Hospitality and the Social Gospel

The last few post I’ve written have been building a path towards understanding what kind of people we must be for renewal to be a reality in the Western church. I want to remind us of the two borders that are holding the contents of our trail: peaceableness and justice. These are the foundational elements that help us structure our path so that it isn’t just a bunch of loose gravel being laid down with no purpose or order. With those as our outside borders, we can continue unpacking the contents that help make up the rock we are laying to complete our path, which has led us to the virtue of hospitality.

When some of us think of hospitality, the phrase “entertaining angels” comes to mind. Believe it or not, this idiom comes from the Bible. The book entitled Hebrews in the Bible says this in chapter 13, verse 2: “Do not forget to show hospitality to strangers, for by so doing some people have shown hospitality to angels without knowing it.” Entertaining angels, hospitality, can refer to the practice of treating all guests, whether they’re sojourners, kings, or common folk, as if they were visiting angels.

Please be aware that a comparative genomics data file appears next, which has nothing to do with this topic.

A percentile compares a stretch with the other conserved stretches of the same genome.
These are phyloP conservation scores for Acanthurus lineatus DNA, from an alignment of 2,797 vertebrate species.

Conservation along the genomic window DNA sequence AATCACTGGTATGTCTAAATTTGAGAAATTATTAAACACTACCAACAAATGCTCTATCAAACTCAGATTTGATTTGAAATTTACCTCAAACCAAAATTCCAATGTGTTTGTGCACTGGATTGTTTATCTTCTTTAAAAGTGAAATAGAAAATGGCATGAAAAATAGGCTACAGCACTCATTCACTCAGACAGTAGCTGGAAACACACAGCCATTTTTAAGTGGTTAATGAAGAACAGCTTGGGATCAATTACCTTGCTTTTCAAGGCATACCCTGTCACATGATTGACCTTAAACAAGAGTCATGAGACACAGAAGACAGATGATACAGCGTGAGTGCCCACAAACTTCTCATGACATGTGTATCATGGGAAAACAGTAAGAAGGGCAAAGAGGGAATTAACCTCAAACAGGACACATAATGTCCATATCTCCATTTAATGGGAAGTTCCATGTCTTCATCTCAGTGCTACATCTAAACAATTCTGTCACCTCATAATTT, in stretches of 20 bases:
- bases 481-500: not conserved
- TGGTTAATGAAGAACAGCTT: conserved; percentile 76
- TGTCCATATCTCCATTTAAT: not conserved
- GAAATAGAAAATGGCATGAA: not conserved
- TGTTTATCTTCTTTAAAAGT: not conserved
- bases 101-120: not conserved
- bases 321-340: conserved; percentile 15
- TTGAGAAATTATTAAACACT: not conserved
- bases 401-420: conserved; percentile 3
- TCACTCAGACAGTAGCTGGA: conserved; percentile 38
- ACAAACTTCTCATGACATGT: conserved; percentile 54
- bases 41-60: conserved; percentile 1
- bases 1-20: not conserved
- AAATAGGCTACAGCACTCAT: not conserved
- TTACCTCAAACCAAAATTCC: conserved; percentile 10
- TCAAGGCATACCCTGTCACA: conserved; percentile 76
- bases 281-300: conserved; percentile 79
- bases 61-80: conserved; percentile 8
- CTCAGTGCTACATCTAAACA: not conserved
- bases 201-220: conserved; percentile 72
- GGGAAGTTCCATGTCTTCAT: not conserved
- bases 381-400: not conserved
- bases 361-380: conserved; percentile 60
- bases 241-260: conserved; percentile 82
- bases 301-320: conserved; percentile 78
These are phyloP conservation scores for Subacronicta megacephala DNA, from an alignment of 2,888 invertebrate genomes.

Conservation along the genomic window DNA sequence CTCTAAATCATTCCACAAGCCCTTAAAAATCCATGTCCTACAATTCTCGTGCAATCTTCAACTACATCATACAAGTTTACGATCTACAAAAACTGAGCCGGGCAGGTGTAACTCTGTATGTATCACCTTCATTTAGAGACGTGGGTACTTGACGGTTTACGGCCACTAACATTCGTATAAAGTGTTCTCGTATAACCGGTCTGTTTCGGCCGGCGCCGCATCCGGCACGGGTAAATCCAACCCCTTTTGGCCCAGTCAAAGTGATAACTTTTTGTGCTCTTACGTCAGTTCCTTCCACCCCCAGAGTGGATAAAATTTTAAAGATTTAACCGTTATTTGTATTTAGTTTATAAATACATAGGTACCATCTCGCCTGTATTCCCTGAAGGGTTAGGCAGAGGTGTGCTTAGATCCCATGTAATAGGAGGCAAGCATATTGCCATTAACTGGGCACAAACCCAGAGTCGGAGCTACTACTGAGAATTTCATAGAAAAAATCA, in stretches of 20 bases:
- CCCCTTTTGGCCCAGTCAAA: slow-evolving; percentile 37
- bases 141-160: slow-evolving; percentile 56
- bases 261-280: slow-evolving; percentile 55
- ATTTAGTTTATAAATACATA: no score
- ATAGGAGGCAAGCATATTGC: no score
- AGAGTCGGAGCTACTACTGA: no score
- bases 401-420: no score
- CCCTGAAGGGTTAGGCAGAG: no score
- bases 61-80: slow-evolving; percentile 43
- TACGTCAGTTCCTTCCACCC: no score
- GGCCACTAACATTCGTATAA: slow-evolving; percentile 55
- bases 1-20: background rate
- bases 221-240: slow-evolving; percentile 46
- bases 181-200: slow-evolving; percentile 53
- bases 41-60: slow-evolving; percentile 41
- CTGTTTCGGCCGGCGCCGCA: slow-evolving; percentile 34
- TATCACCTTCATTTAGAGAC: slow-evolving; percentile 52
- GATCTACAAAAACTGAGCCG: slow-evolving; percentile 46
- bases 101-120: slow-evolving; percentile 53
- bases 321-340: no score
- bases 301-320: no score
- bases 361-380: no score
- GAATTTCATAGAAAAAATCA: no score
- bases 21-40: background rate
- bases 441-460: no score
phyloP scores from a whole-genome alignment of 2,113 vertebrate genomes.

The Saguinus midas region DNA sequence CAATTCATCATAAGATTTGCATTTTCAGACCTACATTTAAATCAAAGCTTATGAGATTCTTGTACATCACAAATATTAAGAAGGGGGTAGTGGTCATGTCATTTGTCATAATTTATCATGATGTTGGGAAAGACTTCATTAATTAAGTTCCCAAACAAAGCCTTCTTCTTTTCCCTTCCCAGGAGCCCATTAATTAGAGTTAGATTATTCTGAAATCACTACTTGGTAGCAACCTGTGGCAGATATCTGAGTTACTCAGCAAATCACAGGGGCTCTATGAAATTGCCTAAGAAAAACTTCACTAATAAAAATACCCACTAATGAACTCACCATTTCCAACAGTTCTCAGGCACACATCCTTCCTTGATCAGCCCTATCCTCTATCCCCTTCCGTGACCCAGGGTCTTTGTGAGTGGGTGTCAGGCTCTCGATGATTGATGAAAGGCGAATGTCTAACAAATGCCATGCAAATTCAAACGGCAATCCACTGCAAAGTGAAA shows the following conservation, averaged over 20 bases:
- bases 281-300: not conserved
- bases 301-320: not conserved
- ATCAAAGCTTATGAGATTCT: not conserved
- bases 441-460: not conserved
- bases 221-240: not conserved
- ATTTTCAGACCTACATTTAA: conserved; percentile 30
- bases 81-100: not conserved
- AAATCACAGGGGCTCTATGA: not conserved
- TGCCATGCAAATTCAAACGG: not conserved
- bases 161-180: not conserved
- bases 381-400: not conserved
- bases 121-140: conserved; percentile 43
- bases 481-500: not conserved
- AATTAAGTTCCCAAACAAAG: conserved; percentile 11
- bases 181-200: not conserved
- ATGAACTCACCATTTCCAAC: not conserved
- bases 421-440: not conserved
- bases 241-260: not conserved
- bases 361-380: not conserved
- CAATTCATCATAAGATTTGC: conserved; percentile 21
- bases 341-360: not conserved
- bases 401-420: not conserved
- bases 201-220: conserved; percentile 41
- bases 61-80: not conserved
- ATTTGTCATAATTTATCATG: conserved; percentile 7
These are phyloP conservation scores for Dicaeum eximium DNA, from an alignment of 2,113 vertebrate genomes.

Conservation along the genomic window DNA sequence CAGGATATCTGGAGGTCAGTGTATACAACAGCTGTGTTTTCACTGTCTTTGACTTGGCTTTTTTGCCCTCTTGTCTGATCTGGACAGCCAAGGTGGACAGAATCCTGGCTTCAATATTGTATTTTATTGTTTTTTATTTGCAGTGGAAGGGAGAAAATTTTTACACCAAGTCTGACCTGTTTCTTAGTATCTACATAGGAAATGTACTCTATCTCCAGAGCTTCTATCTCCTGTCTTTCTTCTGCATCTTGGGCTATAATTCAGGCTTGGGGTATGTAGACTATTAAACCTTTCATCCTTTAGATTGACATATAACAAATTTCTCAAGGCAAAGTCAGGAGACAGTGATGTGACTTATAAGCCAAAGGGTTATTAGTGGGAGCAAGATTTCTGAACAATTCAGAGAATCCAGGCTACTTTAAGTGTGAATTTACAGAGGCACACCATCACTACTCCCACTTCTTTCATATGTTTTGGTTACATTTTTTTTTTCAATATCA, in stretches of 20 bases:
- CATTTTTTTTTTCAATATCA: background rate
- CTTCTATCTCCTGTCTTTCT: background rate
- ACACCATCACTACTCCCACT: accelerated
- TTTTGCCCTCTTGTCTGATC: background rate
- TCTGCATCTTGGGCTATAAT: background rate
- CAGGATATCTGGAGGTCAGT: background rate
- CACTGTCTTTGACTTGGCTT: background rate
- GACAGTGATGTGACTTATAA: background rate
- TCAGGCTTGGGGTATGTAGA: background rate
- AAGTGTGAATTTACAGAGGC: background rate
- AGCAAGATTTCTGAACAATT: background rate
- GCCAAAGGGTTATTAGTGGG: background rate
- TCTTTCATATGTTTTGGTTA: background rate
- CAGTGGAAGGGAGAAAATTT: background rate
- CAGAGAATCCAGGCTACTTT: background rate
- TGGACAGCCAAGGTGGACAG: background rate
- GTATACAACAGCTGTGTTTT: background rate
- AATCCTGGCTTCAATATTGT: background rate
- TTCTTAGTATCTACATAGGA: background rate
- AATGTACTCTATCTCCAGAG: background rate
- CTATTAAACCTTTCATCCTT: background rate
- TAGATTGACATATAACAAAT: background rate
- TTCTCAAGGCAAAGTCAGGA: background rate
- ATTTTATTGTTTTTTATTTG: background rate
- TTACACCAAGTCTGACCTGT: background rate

There is a movie that was made about Dorothy Day in 1996 called “Entertaining Angels.” Day was a Catholic social activist starting in the early 1930’s, and was the founder of the Catholic Worker movement, which began by Day (also a journalist) starting a newspaper called Catholic Worker. In the first issue, it was clear that the Catholic Workers chief aim was to get the word out that the Catholic church was there to help those who have suffered the most in the heart of the Great Depression. A famous line from the first issue by Day says this: “…the Catholic Church has a social program… there are men of God who are working not only for their spiritual but for their material welfare.”